Thrust Areas

The UGC has suggested thrust areas to receive priority in the Ninth Plan:

  1. development of vocational skills and professional competences among technical, marginal and professional, industrial and unemployed youth through inservice programmes
  2. arrangements for remedial and bridge courses and programmes for students from urban slums, rural areas, tribal areas, handicapped and other weaker sections
  3. conduct of pre-examination training and entry to professional and technical courses
  4. promotion of activities for general self-employment and self-reliance
  5. identification and organisation of needs-based instructional programmes for community development
  6. training and extension packages for functionaries of various social development programmes such as population education, legal literacy, science for the people, environmental education, rural development and peace education etc.

Operational Strategy

The following eightfold operational strategy is adopted:

1. Programme for Scheduled Castes / Scheduled Tribes and Backward Classes

At university level they need pre-examination coaching for various competitive examinations. The Ministry of Social Welfare is operating a number of schemes for the welfare of these sections of society.

2. Continuing Education for Women

It is for the benefit of women to cover a wide spectrum such as home science courses, nutrition, health and hygiene and child welfare, economic development and courses in contemporary social cultural awareness.

3. Workers Education

In this, workers may be of two categories: (i) Illiterate and semi-literate workers, including unskilled and semi-skilled workers like masons, carpenters, barbers, bus and taxi drivers, transport workers, paramedical staff, class-iv employees etc. (ii) Literate workers, including teachers of all categories, ministerial staff in offices, officers of all categories, and skilled technicians and administrators. They need regular staff development courses to enhance their skill and efficiency in their day to day work.

4. Continuing Education for Professionals

5. Continuing Education for Business Executives

6. Continuing Education for School Dropouts and Unemployed Youth

Continuing Education for school dropouts would facilitate their entry into the national development mainstream. The problem can be tackled by organising job oriented bridge and remedial courses and well planned career counselling efforts.

7. Programme for Slum Dwellers and Migrant Workers

The migrant workers and slum dwellers constitute the bulk of the weaker section of the society. These sections live in miserable conditions. To this section, besides basic literacy and numeracy, awareness regarding health and hygiene, labour laws, the environment, economic opportunities, social development benefits, etc. will be extremely critical.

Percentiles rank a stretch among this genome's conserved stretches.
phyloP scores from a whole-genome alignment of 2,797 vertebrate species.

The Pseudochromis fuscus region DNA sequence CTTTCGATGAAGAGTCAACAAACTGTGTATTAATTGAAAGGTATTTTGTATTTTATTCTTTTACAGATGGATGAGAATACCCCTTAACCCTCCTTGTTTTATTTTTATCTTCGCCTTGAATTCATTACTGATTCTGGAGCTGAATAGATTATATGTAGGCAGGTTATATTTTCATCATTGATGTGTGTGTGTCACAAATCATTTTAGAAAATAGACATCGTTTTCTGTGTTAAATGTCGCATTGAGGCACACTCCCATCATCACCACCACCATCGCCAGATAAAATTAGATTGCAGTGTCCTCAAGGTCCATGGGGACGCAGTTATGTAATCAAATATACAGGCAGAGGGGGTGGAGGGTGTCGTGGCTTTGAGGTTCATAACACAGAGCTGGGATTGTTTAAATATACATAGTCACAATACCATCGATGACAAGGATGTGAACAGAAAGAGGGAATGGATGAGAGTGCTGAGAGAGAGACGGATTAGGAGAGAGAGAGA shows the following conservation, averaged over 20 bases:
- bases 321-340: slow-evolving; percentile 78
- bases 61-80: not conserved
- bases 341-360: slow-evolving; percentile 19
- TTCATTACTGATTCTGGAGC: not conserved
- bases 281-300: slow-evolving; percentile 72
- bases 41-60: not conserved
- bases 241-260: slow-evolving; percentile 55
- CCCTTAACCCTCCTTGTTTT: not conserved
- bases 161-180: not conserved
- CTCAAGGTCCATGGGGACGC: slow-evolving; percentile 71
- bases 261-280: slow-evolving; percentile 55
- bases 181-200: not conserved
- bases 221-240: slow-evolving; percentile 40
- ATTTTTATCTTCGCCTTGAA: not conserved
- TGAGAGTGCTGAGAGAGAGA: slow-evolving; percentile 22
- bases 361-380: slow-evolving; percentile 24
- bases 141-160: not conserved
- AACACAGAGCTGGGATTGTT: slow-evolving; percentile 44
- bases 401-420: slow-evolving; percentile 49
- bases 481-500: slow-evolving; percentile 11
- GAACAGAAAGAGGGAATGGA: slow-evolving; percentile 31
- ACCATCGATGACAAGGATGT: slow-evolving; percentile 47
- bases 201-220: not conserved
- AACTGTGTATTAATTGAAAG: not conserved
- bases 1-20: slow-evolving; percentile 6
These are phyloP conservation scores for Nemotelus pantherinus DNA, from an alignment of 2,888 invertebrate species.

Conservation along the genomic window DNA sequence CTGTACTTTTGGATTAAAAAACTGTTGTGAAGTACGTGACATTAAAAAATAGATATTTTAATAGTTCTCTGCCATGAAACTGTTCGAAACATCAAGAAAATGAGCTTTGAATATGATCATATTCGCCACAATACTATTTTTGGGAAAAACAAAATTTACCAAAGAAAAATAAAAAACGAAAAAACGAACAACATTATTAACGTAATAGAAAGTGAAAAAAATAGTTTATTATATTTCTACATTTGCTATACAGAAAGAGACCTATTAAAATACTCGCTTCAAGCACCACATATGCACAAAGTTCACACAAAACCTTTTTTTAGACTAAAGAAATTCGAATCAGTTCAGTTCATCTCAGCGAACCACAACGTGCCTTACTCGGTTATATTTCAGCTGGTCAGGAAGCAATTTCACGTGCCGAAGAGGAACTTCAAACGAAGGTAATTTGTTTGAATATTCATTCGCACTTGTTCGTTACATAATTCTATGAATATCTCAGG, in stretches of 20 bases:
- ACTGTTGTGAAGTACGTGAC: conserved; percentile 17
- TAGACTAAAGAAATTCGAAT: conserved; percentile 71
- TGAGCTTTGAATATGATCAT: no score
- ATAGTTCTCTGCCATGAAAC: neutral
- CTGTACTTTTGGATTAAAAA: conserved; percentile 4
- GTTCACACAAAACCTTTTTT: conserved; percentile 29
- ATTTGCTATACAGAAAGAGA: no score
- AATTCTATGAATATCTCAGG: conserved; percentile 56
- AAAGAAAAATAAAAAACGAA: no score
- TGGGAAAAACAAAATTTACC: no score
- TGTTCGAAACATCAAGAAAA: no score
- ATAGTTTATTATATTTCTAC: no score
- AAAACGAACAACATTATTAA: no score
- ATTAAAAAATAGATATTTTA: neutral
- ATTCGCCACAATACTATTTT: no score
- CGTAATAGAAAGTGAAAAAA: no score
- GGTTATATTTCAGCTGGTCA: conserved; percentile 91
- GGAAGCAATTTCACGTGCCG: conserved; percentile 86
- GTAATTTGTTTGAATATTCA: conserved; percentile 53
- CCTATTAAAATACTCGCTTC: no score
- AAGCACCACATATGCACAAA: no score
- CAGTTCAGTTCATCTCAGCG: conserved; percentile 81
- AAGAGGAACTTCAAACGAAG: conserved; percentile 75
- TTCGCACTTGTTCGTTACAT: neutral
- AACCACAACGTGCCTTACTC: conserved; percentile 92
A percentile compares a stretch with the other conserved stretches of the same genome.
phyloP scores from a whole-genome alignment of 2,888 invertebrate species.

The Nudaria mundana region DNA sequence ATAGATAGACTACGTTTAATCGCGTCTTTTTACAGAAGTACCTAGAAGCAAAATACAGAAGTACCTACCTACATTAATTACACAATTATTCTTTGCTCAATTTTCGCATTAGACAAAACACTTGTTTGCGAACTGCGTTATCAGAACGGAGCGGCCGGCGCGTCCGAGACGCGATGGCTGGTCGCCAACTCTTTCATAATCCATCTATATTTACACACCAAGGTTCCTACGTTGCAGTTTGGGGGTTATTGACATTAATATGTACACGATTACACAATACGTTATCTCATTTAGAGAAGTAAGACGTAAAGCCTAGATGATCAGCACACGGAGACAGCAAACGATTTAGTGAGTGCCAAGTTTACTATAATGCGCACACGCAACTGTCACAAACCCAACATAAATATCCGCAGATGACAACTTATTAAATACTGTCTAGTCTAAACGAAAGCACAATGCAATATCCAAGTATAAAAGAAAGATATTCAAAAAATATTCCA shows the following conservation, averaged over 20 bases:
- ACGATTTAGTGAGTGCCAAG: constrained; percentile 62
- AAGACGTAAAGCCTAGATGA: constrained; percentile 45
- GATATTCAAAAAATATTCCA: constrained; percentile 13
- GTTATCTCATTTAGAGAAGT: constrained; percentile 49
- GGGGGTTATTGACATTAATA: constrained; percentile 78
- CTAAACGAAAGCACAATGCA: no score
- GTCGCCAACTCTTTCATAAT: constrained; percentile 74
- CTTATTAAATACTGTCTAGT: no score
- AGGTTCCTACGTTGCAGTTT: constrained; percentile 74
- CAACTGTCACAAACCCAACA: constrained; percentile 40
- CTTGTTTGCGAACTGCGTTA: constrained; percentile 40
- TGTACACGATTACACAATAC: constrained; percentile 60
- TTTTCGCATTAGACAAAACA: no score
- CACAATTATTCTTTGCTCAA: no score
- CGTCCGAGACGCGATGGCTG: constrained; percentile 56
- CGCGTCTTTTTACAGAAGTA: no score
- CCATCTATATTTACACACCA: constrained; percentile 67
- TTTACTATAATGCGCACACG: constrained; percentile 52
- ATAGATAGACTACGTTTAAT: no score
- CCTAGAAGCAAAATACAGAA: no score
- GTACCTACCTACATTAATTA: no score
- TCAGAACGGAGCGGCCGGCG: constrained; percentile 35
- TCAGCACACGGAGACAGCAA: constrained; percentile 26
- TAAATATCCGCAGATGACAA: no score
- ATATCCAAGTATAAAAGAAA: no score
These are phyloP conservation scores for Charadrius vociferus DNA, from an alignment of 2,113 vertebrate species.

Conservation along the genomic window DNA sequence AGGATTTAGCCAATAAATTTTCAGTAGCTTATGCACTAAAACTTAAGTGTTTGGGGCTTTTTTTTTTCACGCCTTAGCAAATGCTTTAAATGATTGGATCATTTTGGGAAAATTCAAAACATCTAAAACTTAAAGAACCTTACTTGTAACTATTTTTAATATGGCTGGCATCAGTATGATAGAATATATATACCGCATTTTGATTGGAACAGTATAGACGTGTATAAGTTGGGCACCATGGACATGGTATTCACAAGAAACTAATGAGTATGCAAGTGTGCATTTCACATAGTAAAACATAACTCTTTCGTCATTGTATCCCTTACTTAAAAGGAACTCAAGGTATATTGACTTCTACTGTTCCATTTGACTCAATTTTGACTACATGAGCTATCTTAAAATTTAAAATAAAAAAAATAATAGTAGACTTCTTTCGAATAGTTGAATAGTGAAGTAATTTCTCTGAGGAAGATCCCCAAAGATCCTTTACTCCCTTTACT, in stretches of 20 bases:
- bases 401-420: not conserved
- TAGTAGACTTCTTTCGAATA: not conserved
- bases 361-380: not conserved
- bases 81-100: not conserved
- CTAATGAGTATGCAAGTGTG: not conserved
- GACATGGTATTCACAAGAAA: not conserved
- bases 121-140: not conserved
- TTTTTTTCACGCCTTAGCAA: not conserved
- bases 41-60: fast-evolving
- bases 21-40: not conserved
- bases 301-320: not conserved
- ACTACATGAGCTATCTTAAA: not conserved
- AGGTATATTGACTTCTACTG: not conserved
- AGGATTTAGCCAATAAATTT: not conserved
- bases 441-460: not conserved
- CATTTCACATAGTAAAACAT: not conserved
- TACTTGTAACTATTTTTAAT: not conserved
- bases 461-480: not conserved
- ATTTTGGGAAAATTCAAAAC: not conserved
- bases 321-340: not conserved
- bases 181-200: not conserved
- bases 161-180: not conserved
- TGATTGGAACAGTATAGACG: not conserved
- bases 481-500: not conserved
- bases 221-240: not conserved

8. Social Development Education for all Citizens

The complexity of modern urban life requires of each individual a large number of roles and skills as parents, members of a neighbourhood, residents of a city, citizens of a nation and the world, and above all as integral parts of the ecological system. Programmes for children’s education, area development, environmental education, legal literacy, national integration and global brotherhood, etc., may be organised.

For this purpose the following areas are adopted in the Ninth Plan:

  1. training of personnel in each university and its colleges in the methodology of continuing education programmes with a view to their acquiring knowledge and skills
  2. preparation of a handbook on Continuing Education
  3. development of a course bank stating titles of courses, courses, course content, management strategy, instructional methodology and feedback mechanisms
  4. setting up of a monitoring mechanism to monitor the growth of continuing education as related to area development and national development needs
  5. developing learning materials (print and audio-visual)
  6. Institution of teachers’ fellowships to enable teachers to devote their time to the development and management of continuing education programmes
  7. encouragement to research in the area of Continuing Education
  8. setting up of institution based and community based evaluation studies in this area
  9. development of a series of films

Pattern of Financial Assistance in the Ninth Plan

UGC is providing financial assistance for this purpose at university, college and community level. This has been in the form of staff inputs and programme inputs and some non-recurring infrastructural inputs in the Department of Adult/Continuing Education.